Funding Public Goods in Web3 for the Uninitiated

Jessy Kate Schingler
17 min readMay 25, 2022

Web3 is a new world of technical capabilities and social ways of organizing, based on blockchain and other decentralized protocols. Engagement is high, money is flowing, and lots of experiments are being conducted. I work with several nonprofits as well as self-organized community initiatives that don’t easily fit into traditional boxes. I wanted to understand the potential benefits for engaging in web3. I was motivated by the idea that we could use web3 in some or all of the following ways:

  1. Plain old fundraising
  2. Leveraging the culture of engagement to cultivate substantive participation and stakeholdership.
  3. Building on experiments in governance and decision making to prototype new approaches to managing resources and coordination.

Each of these benefits can also be combined, and doing so has the potential to create positive feedback loops as well.

In addition to being a nonprofit, Open Lunar has also been developing a programmatic strategy focused on provision of public utilities for the operational lunar environment. So there is also overlap as a substantive area of inquiry; eg. what does it mean to produce public goods in areas outside traditional jurisdictions?

Other relevant touch points with web3 are DAOs and NFTs (the latter of which are not just for art, but more generally represent certificates of uniqueness, precedent, and authenticity etc.). Both DAOs and NFTs provide opportunities to explore governance and raise funds.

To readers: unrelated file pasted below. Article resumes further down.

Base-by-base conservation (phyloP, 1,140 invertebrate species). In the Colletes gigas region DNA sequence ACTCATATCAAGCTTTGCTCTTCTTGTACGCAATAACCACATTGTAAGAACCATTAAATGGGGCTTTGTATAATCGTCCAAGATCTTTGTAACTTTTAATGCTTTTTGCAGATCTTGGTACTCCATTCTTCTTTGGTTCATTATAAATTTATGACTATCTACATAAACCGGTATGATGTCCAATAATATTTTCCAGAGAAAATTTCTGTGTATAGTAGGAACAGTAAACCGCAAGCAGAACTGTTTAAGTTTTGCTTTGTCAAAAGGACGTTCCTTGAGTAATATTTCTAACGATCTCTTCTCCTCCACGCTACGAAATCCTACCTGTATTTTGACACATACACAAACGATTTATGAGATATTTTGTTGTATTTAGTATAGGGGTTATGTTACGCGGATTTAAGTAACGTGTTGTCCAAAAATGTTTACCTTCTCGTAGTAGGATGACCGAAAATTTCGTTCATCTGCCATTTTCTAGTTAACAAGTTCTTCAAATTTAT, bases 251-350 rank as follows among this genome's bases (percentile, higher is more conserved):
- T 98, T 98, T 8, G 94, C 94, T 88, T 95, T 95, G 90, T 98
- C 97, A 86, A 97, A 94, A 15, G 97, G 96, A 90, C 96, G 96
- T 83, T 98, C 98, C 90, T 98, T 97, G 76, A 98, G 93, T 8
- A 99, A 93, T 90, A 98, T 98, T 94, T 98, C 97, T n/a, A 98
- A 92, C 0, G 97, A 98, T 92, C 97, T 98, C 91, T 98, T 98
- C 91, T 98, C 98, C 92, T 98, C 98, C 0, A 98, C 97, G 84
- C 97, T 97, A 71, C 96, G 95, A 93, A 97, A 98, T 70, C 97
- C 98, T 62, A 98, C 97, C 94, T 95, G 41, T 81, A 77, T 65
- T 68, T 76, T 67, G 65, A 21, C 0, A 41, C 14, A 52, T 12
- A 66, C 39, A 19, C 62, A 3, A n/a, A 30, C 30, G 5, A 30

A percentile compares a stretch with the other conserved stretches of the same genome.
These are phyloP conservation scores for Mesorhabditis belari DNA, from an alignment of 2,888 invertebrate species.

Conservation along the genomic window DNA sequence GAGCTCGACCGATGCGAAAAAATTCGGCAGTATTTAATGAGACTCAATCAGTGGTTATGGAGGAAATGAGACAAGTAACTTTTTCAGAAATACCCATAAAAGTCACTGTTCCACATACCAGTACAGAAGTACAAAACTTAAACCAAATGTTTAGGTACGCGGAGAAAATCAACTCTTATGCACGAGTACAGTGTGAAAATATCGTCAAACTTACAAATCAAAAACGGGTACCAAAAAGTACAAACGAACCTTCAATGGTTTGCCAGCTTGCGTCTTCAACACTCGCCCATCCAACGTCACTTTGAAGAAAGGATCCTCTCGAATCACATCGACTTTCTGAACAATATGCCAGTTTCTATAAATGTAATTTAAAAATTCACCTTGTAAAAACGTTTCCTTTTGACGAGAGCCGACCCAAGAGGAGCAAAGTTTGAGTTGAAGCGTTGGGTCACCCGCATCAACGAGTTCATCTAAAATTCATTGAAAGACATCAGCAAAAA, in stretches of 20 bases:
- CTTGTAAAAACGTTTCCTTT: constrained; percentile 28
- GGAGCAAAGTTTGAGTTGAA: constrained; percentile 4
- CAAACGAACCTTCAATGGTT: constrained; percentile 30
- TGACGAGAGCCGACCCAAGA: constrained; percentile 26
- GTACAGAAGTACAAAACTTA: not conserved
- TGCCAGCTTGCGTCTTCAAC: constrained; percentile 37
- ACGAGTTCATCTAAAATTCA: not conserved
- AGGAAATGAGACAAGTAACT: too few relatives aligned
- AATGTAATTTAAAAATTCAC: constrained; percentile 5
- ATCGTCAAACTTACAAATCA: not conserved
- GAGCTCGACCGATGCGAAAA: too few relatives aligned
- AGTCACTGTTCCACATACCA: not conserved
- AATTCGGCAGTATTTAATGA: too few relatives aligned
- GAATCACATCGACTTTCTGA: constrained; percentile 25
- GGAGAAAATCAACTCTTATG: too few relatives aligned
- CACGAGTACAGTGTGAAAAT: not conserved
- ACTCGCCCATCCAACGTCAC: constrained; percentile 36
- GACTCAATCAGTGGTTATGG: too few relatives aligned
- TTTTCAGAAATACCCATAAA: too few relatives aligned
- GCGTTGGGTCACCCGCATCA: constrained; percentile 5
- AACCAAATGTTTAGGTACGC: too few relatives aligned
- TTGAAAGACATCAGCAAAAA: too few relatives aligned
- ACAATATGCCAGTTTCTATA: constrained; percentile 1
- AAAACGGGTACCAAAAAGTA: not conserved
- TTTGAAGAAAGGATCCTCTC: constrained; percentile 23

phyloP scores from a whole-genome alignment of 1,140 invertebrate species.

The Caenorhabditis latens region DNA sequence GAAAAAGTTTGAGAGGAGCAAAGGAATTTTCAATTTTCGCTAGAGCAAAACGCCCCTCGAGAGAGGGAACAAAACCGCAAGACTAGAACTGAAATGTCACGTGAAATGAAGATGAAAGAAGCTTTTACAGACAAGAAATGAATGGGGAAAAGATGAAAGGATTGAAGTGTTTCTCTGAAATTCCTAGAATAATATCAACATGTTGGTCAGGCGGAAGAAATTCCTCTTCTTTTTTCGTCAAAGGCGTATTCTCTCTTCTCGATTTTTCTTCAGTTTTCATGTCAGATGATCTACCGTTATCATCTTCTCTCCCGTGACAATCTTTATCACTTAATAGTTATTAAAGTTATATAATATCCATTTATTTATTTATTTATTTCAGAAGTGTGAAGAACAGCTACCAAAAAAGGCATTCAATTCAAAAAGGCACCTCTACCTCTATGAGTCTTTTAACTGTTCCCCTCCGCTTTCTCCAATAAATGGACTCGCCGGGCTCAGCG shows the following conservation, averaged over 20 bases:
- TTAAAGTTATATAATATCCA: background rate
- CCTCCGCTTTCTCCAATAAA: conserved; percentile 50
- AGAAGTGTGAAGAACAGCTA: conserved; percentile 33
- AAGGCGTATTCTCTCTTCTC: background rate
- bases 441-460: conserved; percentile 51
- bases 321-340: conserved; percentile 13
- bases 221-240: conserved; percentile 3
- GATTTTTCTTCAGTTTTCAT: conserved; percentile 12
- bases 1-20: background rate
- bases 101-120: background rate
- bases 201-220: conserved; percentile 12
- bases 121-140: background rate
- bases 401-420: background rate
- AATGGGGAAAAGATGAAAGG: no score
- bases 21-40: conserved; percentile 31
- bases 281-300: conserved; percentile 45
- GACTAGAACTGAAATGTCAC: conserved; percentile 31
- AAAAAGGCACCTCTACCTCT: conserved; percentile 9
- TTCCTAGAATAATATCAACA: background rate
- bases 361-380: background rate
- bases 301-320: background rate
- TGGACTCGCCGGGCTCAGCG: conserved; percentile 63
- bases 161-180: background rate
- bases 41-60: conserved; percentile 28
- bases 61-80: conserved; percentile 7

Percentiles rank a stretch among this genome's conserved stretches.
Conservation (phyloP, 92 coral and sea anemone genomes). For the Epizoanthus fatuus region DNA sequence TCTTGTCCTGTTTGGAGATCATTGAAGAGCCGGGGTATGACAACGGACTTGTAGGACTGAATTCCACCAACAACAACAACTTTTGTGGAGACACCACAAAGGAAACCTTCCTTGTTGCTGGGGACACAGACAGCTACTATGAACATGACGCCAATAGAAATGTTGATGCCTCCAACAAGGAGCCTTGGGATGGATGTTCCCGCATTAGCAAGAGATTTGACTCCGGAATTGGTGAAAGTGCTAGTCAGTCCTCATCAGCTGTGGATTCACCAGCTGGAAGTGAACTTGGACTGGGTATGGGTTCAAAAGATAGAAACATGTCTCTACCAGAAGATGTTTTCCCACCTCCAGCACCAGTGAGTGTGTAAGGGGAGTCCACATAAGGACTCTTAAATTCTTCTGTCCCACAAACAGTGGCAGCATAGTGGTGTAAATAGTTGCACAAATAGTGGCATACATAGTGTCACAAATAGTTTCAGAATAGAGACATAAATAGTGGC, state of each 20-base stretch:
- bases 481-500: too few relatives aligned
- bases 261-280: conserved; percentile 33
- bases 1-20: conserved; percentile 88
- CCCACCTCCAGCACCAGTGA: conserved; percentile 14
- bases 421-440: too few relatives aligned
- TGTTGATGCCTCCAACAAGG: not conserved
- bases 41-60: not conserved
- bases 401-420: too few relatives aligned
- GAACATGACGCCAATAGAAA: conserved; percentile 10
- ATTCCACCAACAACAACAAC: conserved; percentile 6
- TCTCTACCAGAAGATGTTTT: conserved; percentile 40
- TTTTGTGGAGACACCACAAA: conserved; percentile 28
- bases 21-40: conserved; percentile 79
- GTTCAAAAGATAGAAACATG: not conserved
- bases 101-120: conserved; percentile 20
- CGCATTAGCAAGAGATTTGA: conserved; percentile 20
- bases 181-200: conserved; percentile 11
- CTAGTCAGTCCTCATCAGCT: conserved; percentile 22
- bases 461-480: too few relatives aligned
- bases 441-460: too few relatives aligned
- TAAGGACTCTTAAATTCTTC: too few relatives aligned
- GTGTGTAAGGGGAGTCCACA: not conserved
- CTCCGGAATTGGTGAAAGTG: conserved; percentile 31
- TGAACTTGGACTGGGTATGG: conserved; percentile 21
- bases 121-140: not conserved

What is meant by “Public Goods” in Web3?

It can be hard to distinguish between hype, genuine public benefit, and what are simply experimental approaches that need time to mature. It’s also good to appreciate that in some cases, organizations are making money off of it, so for example platforms trying to attract public goods projects have an incentive to cast a wide net. Similarly, projects that position themselves as public goods gain access to funding mechanisms, as well as benefiting from a narrative of altruism and public benefit. There’s surely many good intentions, but in understanding this ecosystem I wanted to be aware of the ways in which my own interest in funding opportunities might lead me to be less critical of these new options. You might ask “why does it matter what we call it, as long as everyone is transparent about what the purpose of their projects are?” The short answer is that it matters for good incentive design and accountability (more on that in a future post).